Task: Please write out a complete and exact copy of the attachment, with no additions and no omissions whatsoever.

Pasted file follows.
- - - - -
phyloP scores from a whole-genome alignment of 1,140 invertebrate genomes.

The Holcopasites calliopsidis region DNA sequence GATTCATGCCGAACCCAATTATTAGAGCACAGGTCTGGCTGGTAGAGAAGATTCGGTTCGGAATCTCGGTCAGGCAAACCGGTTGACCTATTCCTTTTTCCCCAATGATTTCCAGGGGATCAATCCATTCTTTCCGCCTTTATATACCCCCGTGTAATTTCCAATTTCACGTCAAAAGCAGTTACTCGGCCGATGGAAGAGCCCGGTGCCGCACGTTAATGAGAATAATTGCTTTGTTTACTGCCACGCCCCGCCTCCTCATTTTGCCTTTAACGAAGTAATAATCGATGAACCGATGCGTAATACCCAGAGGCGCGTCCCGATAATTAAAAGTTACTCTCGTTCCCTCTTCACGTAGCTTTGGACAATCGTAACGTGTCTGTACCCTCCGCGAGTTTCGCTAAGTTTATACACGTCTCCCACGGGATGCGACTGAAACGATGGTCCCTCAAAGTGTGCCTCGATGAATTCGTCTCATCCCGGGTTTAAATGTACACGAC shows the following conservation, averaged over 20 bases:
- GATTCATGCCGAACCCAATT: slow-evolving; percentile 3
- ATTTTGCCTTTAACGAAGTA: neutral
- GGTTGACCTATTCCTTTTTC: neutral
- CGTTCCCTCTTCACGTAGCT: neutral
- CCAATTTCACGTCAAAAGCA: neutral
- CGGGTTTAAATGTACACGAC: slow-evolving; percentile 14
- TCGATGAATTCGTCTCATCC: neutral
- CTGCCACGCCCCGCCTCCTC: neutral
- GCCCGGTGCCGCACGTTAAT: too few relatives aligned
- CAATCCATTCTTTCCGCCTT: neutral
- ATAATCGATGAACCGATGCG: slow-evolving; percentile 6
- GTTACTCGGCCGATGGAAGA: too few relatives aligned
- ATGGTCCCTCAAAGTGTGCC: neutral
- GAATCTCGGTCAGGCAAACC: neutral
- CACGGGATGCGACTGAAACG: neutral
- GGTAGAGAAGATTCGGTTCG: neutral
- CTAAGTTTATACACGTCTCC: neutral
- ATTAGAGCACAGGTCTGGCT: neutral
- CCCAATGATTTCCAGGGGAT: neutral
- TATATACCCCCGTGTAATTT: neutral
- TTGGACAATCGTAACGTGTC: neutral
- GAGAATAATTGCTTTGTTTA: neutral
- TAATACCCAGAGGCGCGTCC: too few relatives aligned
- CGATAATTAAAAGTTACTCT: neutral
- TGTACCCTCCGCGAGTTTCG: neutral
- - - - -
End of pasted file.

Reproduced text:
phyloP scores from a whole-genome alignment of 1,140 invertebrate genomes.

The Holcopasites calliopsidis region DNA sequence GATTCATGCCGAACCCAATTATTAGAGCACAGGTCTGGCTGGTAGAGAAGATTCGGTTCGGAATCTCGGTCAGGCAAACCGGTTGACCTATTCCTTTTTCCCCAATGATTTCCAGGGGATCAATCCATTCTTTCCGCCTTTATATACCCCCGTGTAATTTCCAATTTCACGTCAAAAGCAGTTACTCGGCCGATGGAAGAGCCCGGTGCCGCACGTTAATGAGAATAATTGCTTTGTTTACTGCCACGCCCCGCCTCCTCATTTTGCCTTTAACGAAGTAATAATCGATGAACCGATGCGTAATACCCAGAGGCGCGTCCCGATAATTAAAAGTTACTCTCGTTCCCTCTTCACGTAGCTTTGGACAATCGTAACGTGTCTGTACCCTCCGCGAGTTTCGCTAAGTTTATACACGTCTCCCACGGGATGCGACTGAAACGATGGTCCCTCAAAGTGTGCCTCGATGAATTCGTCTCATCCCGGGTTTAAATGTACACGAC shows the following conservation, averaged over 20 bases:
- GATTCATGCCGAACCCAATT: slow-evolving; percentile 3
- ATTTTGCCTTTAACGAAGTA: neutral
- GGTTGACCTATTCCTTTTTC: neutral
- CGTTCCCTCTTCACGTAGCT: neutral
- CCAATTTCACGTCAAAAGCA: neutral
- CGGGTTTAAATGTACACGAC: slow-evolving; percentile 14
- TCGATGAATTCGTCTCATCC: neutral
- CTGCCACGCCCCGCCTCCTC: neutral
- GCCCGGTGCCGCACGTTAAT: too few relatives aligned
- CAATCCATTCTTTCCGCCTT: neutral
- ATAATCGATGAACCGATGCG: slow-evolving; percentile 6
- GTTACTCGGCCGATGGAAGA: too few relatives aligned
- ATGGTCCCTCAAAGTGTGCC: neutral
- GAATCTCGGTCAGGCAAACC: neutral
- CACGGGATGCGACTGAAACG: neutral
- GGTAGAGAAGATTCGGTTCG: neutral
- CTAAGTTTATACACGTCTCC: neutral
- ATTAGAGCACAGGTCTGGCT: neutral
- CCCAATGATTTCCAGGGGAT: neutral
- TATATACCCCCGTGTAATTT: neutral
- TTGGACAATCGTAACGTGTC: neutral
- GAGAATAATTGCTTTGTTTA: neutral
- TAATACCCAGAGGCGCGTCC: too few relatives aligned
- CGATAATTAAAAGTTACTCT: neutral
- TGTACCCTCCGCGAGTTTCG: neutral